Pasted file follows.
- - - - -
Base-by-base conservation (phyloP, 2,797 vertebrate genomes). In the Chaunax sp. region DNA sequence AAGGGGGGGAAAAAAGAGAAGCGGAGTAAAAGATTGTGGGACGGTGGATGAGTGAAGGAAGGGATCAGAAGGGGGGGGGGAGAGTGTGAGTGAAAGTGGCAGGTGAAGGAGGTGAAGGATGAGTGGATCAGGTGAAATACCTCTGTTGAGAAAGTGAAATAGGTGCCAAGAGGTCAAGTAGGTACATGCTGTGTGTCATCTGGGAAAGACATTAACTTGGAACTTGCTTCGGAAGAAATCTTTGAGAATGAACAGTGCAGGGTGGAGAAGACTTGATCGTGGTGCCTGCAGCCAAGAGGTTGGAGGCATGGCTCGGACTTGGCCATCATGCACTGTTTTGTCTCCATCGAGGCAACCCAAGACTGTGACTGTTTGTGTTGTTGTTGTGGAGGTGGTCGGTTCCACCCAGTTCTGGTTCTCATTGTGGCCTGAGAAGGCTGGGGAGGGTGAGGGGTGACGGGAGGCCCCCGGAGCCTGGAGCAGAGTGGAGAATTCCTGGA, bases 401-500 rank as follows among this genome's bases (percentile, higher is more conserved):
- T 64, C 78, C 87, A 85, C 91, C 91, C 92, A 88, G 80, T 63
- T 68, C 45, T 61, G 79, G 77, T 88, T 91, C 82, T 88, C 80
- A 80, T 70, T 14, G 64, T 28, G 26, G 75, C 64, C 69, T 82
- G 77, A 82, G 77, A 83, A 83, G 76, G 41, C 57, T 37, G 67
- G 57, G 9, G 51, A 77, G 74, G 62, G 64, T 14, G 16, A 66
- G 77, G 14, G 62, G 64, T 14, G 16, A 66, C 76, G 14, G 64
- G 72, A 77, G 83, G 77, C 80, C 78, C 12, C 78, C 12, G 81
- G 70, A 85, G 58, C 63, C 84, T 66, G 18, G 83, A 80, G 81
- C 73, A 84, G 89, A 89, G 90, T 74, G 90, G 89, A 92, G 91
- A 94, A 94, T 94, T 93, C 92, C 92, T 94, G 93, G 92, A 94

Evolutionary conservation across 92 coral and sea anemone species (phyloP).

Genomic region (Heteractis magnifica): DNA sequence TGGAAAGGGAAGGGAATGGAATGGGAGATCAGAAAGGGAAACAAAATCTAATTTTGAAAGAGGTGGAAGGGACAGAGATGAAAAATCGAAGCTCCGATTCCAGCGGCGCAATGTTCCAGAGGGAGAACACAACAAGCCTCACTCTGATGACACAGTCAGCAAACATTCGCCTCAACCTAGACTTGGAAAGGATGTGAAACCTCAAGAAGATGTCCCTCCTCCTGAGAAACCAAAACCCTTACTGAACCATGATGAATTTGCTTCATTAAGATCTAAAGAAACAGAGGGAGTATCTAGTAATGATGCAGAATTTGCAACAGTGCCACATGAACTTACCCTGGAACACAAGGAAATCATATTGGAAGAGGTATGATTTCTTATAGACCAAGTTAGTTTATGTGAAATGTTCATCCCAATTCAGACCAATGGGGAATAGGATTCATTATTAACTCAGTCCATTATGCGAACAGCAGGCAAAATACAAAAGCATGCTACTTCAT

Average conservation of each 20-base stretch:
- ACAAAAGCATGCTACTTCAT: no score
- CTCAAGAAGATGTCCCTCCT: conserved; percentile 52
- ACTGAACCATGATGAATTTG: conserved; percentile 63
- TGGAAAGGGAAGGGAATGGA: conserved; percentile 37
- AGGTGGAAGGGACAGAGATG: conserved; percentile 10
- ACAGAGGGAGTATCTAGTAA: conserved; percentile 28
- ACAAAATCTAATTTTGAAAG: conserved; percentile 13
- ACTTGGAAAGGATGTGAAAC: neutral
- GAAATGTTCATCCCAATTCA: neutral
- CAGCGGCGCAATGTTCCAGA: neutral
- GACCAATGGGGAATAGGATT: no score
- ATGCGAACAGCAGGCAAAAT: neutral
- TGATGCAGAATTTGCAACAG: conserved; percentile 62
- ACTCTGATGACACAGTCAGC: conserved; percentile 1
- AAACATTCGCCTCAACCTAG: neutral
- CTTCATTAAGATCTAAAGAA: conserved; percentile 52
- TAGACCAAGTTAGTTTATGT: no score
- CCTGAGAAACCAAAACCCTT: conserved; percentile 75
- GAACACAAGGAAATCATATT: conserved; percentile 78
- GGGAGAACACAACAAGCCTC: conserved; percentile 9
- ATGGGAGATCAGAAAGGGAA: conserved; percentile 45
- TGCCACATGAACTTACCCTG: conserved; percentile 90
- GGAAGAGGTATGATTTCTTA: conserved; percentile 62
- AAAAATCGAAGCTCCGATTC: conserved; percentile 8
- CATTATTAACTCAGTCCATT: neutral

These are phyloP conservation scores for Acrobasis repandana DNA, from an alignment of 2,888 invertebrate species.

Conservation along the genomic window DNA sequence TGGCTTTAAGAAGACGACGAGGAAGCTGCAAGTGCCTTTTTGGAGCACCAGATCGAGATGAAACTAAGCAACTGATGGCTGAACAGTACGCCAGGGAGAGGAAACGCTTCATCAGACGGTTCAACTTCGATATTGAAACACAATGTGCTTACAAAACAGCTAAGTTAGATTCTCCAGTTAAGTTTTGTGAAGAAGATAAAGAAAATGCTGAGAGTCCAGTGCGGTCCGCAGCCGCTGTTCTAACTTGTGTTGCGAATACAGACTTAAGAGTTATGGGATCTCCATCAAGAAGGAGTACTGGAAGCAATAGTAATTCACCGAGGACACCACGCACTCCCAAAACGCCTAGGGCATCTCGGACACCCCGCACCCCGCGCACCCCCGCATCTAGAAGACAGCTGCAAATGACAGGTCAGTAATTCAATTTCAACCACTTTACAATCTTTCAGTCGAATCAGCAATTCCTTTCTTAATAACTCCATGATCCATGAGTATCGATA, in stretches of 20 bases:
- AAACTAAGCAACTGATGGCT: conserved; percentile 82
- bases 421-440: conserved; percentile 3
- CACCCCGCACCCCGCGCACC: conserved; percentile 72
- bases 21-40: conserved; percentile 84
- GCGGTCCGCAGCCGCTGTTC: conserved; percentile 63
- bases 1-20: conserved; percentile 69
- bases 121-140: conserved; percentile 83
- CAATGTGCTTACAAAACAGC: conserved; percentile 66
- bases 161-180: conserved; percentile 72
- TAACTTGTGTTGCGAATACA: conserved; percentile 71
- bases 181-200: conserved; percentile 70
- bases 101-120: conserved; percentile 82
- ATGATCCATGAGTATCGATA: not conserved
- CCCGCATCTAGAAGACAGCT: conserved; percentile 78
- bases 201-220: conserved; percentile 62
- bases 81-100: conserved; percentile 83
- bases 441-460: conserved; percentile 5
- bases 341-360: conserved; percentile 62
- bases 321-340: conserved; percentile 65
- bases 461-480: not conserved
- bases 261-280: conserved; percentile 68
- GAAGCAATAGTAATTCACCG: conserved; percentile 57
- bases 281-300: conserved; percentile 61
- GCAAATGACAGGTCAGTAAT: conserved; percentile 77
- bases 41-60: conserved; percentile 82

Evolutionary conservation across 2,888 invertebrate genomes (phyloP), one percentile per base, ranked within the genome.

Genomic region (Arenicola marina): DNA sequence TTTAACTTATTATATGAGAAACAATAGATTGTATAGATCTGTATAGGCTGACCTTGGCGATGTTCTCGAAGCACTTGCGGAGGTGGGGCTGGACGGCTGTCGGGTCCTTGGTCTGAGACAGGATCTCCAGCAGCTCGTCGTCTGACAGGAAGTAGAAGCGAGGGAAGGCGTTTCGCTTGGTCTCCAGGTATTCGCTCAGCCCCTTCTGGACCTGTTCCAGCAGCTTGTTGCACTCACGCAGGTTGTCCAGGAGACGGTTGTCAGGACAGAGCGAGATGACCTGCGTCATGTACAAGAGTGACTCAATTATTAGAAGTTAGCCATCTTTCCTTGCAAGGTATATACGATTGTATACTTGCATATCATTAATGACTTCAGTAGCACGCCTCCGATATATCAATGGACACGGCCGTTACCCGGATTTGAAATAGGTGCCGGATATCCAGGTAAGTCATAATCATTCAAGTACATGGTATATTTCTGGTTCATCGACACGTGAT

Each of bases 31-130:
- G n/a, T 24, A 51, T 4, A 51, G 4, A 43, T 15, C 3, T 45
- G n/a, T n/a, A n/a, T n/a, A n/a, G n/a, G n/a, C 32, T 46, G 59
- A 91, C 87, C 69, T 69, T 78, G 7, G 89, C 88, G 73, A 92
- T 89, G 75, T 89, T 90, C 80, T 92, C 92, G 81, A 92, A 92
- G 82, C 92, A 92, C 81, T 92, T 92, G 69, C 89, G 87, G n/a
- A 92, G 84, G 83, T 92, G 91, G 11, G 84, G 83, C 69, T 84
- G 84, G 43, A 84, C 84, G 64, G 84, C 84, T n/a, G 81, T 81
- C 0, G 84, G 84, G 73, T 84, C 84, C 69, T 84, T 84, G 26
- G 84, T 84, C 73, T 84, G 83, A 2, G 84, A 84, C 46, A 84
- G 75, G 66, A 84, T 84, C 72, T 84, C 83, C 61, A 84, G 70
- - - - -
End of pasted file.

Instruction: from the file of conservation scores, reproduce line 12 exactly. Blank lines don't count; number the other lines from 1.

Evolutionary conservation across 92 coral and sea anemone species (phyloP).